Ultra buys Pinedale Energy Partners, assets

Brady Oltmans photo An oil pad sits on the Pinedale Anticline with the Wind River Mountains behind. UP Energy has purchased Pinedale Energy Partners after both companies planned to build more pads in their decade forecasts.

PINEDALE – One less operator and over a dozen fewer jobs exist on the Pinedale Anticline now than this time last month.

UP Energy LLC – better known as Ultra before the company converted to a private company as a result of its second Chapter 11 bankruptcy in September 2016 – purchased Pinedale Energy Partners, an official confirmed to the Roundup.

UP Energy representative Kelly Bott told the Roundup her company has acquired PEP’s assets as of Friday, April 30.

“With this consolidation of assets, we are able to further streamline operations with a focus on safety and environmental diligence,” Bott said. “UP Energy is excited for the opportunity to bring our laser focus on sustainability and asset optimization to this expanded leasehold, and we look forward to a continued partnership with the local community.”

“We plan to continue our effort to produce and certify responsibly sourced gas in the Pinedale Anticline and Jonah fields, and are committed to be best-in-class with a focus on delivering on our promises to all our stakeholders.”

Financial terms of the deal were not released and neither UP Energy nor PEP issued a press release on the deal.

PEP representatives directed comment to their parent company, Oak Ridge Natural Resources. Representatives at Oak Ridge, based in Oklahoma, directed comment on the deal to contract partner Red Bluff Resources, also based in Oklahoma. Red Bluff Resources refused to comment on the sale and instead referred all questions to UP Energy.

Representatives at UP Energy would not comment on the deal beyond the short statement Bott made a week prior.

The deal sent shockwaves throughout Pinedale and greater Sublette County, the full extent of which are largely unknown.

The amount of workers affected, and how many jobs were lost as a result of the acquisition, were not confirmed to the Roundup.

Sublette County Board of Commissioners Chairman Joel Bousman said it was his understanding about half of PEP’s workforce – roughly 20 employees – lost their jobs as a result of the purchase.

Those hoping to stay in the energy sector will find little opportunity in the county. Even those hoping to pivot into adjacent sectors like construction don’t have a plethora of options if their aim is to stay in Sublette, Bousman said. That likely means those seeking employment again have to leave Pinedale, some with their families. That could immediately decrease enrollment in schools, which could receive diminished funding as a result of a smaller population.

It also harms the community itself with a loss of neighbors.

“You feel for them,” Bousman said. “When they’re here they’re part of the community. Their kids go to our schools, our kids are friends with their kids. It can be a destructive thing.”

Bousman and county treasurer Emily Paravicini said the economic impact of one less producer in a community 90-percent dependant on oil and natural gas shouldn’t be overbearing.

The county’s tax revenue depends on production, not producers, they agreed. And as long as this doesn’t take active rigs out of the ground, the sale shouldn’t alter revenue.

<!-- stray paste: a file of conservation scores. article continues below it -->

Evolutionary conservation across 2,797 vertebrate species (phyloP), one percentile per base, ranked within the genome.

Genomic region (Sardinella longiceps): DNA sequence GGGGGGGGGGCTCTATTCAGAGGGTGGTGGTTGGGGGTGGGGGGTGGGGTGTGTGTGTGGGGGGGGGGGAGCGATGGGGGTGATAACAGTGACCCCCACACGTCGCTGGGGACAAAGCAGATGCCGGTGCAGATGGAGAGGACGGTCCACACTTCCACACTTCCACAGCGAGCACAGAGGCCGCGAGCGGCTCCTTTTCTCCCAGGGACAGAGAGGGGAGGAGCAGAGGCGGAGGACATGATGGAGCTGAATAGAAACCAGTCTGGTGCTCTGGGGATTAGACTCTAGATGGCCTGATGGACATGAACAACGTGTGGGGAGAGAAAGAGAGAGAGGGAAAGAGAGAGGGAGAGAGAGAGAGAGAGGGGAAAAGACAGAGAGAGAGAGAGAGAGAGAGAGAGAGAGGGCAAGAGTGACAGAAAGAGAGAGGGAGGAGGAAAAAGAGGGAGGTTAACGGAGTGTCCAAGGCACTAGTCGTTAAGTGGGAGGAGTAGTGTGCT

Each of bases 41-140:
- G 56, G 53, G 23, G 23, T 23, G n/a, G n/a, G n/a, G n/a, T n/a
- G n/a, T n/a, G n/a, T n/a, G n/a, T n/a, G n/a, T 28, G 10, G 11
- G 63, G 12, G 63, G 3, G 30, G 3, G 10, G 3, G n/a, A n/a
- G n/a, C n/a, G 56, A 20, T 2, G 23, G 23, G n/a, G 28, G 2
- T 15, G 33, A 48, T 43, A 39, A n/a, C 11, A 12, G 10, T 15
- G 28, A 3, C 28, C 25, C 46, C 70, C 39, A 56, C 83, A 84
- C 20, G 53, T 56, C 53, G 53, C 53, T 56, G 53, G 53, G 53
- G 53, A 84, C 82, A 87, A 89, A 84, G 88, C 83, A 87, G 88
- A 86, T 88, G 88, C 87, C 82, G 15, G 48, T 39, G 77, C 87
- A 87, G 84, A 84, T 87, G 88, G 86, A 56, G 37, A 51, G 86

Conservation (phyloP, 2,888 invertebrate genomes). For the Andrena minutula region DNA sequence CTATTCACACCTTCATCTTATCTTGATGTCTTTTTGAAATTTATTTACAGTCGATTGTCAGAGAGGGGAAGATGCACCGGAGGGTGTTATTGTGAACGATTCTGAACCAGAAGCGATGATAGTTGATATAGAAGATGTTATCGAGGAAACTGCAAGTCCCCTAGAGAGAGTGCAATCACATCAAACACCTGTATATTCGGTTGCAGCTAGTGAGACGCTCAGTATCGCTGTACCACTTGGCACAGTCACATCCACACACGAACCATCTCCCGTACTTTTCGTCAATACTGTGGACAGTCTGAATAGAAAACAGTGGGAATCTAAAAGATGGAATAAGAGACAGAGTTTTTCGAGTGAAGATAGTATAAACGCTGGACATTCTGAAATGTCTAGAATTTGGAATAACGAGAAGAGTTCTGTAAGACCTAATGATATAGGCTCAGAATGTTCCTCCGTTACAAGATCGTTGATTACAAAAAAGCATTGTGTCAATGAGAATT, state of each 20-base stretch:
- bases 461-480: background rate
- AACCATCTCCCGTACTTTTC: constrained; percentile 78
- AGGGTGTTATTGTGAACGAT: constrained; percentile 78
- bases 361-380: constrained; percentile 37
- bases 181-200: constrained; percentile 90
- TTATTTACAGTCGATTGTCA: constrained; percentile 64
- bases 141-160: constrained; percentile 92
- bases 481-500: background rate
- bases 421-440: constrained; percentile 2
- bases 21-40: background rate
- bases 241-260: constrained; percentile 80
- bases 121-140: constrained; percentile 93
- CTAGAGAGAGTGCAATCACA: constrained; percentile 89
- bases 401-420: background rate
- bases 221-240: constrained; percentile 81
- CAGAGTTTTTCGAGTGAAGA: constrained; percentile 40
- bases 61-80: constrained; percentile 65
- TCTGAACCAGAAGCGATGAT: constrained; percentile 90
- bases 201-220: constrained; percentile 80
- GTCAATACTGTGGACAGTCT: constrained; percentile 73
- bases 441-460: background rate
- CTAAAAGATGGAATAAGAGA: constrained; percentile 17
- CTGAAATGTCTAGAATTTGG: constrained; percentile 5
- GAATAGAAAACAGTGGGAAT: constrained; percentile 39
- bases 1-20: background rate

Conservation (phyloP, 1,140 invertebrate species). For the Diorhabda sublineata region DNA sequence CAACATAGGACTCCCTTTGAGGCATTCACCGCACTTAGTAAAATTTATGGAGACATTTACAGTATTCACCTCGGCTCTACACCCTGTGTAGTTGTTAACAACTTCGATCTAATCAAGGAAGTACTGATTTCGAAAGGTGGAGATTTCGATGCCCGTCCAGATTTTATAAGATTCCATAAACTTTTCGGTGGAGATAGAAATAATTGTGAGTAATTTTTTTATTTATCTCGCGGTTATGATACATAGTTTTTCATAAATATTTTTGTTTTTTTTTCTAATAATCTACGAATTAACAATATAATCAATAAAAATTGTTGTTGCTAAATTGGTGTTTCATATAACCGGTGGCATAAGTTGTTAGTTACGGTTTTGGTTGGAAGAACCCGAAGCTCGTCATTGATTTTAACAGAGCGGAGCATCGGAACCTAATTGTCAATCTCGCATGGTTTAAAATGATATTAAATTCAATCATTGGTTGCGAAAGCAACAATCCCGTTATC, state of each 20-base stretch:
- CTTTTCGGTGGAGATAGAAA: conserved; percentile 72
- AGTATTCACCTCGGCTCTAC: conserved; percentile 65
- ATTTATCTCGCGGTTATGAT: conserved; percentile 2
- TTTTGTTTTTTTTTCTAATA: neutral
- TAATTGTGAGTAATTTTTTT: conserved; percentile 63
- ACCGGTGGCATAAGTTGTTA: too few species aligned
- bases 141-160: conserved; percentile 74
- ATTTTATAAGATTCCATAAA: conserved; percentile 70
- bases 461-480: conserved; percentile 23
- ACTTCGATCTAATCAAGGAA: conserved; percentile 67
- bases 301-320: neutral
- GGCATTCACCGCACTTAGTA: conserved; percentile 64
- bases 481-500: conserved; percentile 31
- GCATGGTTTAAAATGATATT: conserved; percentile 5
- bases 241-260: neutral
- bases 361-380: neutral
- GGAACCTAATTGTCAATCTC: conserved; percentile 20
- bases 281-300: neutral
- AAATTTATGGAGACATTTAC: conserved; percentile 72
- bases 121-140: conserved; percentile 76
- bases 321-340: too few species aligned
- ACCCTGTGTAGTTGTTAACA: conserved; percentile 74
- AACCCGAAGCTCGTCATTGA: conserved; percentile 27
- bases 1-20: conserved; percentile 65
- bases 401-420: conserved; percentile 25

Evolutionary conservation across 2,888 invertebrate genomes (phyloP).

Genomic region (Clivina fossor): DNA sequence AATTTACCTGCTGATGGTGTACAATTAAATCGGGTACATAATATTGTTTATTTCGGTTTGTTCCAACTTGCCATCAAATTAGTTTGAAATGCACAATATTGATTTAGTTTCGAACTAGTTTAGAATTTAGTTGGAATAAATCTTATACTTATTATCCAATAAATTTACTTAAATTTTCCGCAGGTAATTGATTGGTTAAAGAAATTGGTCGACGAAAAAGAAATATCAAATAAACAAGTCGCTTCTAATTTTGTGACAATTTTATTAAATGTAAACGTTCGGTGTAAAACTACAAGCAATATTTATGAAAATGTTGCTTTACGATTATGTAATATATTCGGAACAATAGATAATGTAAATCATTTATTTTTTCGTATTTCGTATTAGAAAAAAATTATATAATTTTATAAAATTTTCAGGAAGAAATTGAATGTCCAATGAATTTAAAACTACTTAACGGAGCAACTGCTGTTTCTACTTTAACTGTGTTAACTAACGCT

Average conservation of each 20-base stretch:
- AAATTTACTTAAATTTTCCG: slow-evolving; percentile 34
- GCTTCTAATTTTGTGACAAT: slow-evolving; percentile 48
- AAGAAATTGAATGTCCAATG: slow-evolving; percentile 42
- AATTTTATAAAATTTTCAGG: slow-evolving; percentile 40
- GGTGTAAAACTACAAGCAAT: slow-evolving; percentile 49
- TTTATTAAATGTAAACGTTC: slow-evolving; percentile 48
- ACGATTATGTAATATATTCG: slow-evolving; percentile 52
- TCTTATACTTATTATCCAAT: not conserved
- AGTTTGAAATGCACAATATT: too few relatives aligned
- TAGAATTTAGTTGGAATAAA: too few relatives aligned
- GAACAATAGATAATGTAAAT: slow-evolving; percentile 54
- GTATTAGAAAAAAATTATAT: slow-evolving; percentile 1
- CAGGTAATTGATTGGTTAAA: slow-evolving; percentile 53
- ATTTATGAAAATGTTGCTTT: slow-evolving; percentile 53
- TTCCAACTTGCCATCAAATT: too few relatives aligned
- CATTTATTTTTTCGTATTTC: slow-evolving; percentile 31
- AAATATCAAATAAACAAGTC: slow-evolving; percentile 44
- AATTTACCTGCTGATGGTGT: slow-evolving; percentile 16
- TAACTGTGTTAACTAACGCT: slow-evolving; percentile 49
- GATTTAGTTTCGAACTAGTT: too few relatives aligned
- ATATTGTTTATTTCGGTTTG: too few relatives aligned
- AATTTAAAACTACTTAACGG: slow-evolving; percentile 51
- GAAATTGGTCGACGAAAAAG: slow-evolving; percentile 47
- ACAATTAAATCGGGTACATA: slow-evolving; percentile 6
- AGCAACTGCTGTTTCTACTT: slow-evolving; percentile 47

“I don’t think that there will be any issues for the county with the Ultra purchase of PEP,” Paravicini said. “Ultra has a good history with Sublette County, and having a purchaser that has deep roots here means that perhaps they’ll stay and keep Sublette County residents working. It’s been a tough go for oil and gas producers for the last year or so, fingers crossed that things at the very least do not get worse.”

Continued Ad Valorem tax payments are “paramount” to the county being able to fund social services and infrastructure like schools, health-care facilities and libraries, she said.

Bousman said the board of commissioners was given ample notice on the possibility of a sale.

“We haven’t been left out to dry by PEP or Ultra,” he said.

The board’s chairman also cited Ultra’s history of prompt tax payments and a “good working relationship” as reasons not to worry. Ultra stayed on schedule with its tax payments when the company went through its most recent bankruptcy in 2016, he said. Bousman also said Ultra made its most recent tax payment on time.

Ultra Petroleum emerged from its second Chapter 11 bankruptcy in September 2016 with $60 million in funding and $100 million in available credit, according to CEO and President Brad Johnson at the time.

According to the company’s numbers, it produces on 83,000 net acres in the Pinedale Anticline and Jonah fields, and generated $742 million in revenue from its natural gas operations in fiscal year 2019.

In the latest Pinedale Anticline production forecasts, released at the end of April, UP Energy plans to use 1.3 drilling rigs to develop 27 wells in Development Area 3 and 16 wells in DA 5 this year. Two new pads will be built with no plans at this time to build additional wells in 2022. In that same forecast, PEP reported four completed wells in the first quarter of 2021 with plans of one pad expanding in the third quarter “if business metrics are met.” PEP stated its 10-year forecast anticipated 64 more wells drilled and about one pad per year.

UP Energy and PEP jointly submitted an air-quality update earlier this month.

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